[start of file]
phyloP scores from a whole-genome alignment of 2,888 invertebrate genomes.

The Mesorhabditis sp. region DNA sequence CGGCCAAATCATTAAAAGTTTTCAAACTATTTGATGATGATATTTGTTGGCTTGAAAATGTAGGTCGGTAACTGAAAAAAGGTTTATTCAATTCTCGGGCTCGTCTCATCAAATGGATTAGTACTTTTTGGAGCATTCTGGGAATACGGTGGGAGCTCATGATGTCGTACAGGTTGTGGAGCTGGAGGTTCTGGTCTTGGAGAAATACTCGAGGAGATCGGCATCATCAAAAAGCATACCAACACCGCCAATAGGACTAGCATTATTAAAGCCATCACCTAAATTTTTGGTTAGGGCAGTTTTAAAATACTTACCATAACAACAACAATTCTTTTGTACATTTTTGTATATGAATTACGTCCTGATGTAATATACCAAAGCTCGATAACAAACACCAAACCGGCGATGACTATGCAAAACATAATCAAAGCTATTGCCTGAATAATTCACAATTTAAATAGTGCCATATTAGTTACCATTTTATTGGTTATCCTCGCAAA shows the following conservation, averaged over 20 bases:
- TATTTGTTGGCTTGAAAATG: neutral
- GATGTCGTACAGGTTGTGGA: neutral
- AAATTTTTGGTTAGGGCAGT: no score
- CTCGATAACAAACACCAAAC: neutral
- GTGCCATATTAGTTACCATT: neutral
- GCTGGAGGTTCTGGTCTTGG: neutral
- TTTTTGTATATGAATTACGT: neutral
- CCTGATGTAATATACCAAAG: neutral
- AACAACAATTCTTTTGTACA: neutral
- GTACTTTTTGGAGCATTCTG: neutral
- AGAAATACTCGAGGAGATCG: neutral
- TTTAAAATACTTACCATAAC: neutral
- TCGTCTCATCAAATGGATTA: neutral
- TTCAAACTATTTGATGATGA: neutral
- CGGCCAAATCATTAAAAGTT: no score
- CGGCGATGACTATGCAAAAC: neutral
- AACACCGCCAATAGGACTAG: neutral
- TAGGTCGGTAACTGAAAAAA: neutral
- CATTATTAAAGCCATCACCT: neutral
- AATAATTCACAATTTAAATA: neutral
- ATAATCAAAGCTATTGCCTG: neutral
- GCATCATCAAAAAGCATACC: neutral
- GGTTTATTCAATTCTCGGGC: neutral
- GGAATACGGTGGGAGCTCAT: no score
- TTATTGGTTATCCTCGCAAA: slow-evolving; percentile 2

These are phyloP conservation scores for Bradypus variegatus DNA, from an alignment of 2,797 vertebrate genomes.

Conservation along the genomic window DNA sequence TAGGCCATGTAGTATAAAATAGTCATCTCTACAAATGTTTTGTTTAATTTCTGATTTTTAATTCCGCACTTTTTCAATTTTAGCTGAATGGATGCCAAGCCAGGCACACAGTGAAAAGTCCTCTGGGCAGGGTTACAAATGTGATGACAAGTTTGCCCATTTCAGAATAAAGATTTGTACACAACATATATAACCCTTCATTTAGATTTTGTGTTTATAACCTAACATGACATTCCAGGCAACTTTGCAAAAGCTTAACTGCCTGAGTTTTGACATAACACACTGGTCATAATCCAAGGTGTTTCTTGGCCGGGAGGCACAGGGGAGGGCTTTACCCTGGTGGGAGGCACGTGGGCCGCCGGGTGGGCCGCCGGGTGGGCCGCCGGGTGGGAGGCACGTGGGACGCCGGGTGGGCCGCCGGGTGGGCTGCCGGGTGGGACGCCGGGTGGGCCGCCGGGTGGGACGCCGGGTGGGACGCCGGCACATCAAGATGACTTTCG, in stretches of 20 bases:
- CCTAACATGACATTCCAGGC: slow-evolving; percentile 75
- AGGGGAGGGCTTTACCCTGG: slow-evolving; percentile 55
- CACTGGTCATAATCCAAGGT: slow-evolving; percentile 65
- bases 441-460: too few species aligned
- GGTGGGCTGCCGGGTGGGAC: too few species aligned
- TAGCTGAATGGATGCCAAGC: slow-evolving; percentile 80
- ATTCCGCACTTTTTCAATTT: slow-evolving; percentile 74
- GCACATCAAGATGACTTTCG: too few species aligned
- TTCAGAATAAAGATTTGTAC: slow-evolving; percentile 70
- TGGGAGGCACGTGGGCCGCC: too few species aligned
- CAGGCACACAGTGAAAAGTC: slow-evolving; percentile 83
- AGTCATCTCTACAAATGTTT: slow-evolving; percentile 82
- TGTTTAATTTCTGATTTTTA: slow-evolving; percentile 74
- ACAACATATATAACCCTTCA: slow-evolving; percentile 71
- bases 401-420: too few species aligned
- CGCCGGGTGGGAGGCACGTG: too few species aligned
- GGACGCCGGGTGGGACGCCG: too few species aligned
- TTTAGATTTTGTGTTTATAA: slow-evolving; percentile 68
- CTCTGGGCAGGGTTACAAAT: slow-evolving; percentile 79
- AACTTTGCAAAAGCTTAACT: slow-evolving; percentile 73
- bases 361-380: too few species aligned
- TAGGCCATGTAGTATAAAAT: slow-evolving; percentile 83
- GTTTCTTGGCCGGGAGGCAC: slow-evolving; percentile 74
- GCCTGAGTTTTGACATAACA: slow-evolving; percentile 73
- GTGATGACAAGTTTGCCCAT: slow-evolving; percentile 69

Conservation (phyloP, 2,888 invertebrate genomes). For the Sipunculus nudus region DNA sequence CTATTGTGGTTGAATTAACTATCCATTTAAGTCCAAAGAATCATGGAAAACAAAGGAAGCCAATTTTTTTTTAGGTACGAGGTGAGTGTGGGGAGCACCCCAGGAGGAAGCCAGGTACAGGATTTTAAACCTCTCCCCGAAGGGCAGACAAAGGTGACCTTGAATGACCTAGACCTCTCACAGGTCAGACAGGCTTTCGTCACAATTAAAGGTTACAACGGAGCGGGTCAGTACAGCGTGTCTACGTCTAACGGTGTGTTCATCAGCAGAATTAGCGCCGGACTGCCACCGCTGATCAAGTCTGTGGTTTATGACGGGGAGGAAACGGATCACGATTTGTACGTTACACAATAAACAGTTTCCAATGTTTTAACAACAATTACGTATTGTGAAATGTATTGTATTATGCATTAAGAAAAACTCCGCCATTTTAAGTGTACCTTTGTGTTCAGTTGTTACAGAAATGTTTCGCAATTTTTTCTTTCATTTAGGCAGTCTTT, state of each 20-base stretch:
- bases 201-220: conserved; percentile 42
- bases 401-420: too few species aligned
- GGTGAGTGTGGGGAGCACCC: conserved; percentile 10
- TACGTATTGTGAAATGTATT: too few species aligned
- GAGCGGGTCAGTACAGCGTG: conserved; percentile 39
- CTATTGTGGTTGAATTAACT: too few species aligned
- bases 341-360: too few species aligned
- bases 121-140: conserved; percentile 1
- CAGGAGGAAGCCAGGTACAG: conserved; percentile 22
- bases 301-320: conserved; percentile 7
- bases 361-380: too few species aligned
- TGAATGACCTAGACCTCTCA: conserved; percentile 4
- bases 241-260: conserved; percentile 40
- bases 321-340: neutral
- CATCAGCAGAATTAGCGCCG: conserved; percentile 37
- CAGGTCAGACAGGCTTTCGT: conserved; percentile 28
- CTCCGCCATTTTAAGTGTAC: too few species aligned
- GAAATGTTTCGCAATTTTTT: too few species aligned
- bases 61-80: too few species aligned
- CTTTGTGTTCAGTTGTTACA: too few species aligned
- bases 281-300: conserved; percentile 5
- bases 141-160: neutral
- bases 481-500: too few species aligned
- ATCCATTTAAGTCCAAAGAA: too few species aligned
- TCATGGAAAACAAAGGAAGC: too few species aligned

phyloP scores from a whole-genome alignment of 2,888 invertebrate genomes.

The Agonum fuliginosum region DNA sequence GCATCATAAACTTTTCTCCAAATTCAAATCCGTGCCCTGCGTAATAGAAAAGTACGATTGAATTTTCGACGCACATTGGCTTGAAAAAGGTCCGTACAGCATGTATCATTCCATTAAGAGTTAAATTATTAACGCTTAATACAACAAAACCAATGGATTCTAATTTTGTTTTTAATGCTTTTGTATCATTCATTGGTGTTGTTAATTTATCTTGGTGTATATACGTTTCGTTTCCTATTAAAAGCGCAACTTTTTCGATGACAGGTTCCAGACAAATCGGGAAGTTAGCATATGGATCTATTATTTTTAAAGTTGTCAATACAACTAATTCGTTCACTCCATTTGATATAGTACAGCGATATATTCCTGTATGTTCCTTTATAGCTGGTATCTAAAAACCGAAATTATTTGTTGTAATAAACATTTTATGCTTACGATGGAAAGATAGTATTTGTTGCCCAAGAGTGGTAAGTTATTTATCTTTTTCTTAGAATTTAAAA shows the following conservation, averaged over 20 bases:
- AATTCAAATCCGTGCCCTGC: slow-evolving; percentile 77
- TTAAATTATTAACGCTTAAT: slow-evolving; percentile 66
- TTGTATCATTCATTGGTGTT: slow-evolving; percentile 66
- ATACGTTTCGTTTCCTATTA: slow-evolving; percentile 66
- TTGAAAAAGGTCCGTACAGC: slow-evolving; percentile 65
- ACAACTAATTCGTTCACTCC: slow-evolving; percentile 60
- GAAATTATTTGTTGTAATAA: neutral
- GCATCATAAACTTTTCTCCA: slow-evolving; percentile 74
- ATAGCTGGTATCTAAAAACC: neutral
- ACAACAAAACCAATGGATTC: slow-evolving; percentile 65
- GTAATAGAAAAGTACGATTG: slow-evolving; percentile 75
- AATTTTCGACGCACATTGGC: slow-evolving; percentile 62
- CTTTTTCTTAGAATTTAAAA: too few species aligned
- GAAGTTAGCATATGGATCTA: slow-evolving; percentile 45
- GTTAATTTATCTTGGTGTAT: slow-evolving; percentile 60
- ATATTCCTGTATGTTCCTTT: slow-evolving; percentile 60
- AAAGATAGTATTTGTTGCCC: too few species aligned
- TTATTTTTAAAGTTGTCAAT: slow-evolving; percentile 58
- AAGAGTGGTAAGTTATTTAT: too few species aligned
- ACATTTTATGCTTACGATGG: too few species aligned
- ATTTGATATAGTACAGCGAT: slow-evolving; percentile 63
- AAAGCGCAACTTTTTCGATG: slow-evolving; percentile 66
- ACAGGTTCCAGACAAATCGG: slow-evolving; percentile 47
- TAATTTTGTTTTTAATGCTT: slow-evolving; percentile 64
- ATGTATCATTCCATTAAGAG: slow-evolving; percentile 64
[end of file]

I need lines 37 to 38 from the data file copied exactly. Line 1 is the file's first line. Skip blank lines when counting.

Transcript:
- GCACATCAAGATGACTTTCG: too few species aligned
- TTCAGAATAAAGATTTGTAC: slow-evolving; percentile 70